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Factitious disorder

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Factitious disorder

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Factitious disorder

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Munchausen syndrome is a factitious disorder in which the patient (consciously/unconsciously) fabricates symptoms to gain attention.

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USMLE® Step 2 style questions USMLE

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A 6-year-old boy is brought to the emergency department after a sudden loss of consciousness. His medical history is relevant for attention deficit disorder, to which he currently takes methylphenidate. The mother, who is a nurse, mentions that the boy was jumping in a playground when he suddenly collapsed to the floor. Upon hospital admission, initial laboratory evaluation revealed no abnormalities, except for low blood glucose. After glucose administration, the child recovers completely. Exhaustive studies are requested to evaluate his hypoglycemia all of which are negative. When you inform the mother that his discharge is going to be soon, she expresses anger, telling you that she will take her child to another hospital. Next morning, the patient's blood glucose is 50 mg/dl (2.7 mmol/L). Physical examination shows dilated pupils and tachypnea. Which of the following is the most appropriate next step in management?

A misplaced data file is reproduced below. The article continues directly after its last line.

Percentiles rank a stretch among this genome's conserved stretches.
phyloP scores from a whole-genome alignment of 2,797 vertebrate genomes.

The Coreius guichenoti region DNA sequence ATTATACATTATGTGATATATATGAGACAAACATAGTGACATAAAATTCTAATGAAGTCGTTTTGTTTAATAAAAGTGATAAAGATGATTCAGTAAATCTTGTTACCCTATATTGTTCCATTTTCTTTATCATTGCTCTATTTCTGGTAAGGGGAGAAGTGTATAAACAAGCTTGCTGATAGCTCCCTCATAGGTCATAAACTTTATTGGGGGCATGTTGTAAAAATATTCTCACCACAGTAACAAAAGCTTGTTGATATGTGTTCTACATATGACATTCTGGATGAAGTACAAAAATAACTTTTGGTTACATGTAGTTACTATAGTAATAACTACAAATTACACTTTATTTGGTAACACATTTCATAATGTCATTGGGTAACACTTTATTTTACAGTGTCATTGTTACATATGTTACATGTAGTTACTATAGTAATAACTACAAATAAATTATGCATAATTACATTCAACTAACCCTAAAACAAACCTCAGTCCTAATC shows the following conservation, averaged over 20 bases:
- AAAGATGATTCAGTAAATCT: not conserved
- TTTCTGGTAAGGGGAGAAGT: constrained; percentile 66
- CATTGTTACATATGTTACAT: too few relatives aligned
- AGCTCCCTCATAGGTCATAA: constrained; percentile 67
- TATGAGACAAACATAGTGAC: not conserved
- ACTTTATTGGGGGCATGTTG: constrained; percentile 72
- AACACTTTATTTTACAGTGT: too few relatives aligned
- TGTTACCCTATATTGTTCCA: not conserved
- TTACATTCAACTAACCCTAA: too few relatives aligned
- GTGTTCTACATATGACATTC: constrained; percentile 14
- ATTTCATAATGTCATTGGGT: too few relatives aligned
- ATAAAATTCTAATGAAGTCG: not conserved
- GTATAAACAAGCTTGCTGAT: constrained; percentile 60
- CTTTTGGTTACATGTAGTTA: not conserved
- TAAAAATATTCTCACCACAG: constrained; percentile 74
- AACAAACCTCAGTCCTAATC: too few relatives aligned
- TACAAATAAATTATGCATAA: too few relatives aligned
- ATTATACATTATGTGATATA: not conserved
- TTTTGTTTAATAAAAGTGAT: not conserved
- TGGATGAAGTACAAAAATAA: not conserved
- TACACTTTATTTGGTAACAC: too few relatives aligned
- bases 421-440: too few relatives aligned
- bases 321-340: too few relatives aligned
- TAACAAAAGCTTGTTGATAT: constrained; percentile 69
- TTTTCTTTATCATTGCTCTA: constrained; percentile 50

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Transcript

Content Reviewers:

Rishi Desai, MD, MPH

Factitious disorder, which is sometimes called Munchausen syndrome, is where an individual fabricates or exaggerates physical or psychological symptoms because they enjoy being in the “sick role”.

These symptoms are sometimes faked but may also be induced; for example, a person with factitious disorder might purposefully ingest something to induce vomiting.

Factitious disorder is listed in the DSM-5 as a somatic symptom disorder.

But unlike other disorders in that group, individuals don’t experience any symptoms, nor are they concerned that they will develop any symptoms.

Factitious disorder can happen as a single episode, but generally individuals have recurrent hospitalizations and are very knowledgeable about the symptoms they are trying to pass off as real.

Individuals with factitious disorder are generally motivated by the attention and sympathy that they receive when pretending to be sick.

These motivations are often subconscious, which is to say that individuals often don’t even realize why they fabricate their symptoms.

Importantly, individuals with this disorder are usually not faking their symptoms for money, time off of work, access to medications, or any other obvious external reward; if this were the case, it’d be a psychological condition known as malingering.

A related diagnosis is “factitious disorder imposed on another” which is also called factitious disorder by proxy or Munchausen syndrome by proxy.

In this form of the disorder, one person deliberately makes a second person ill without that person’s knowledge.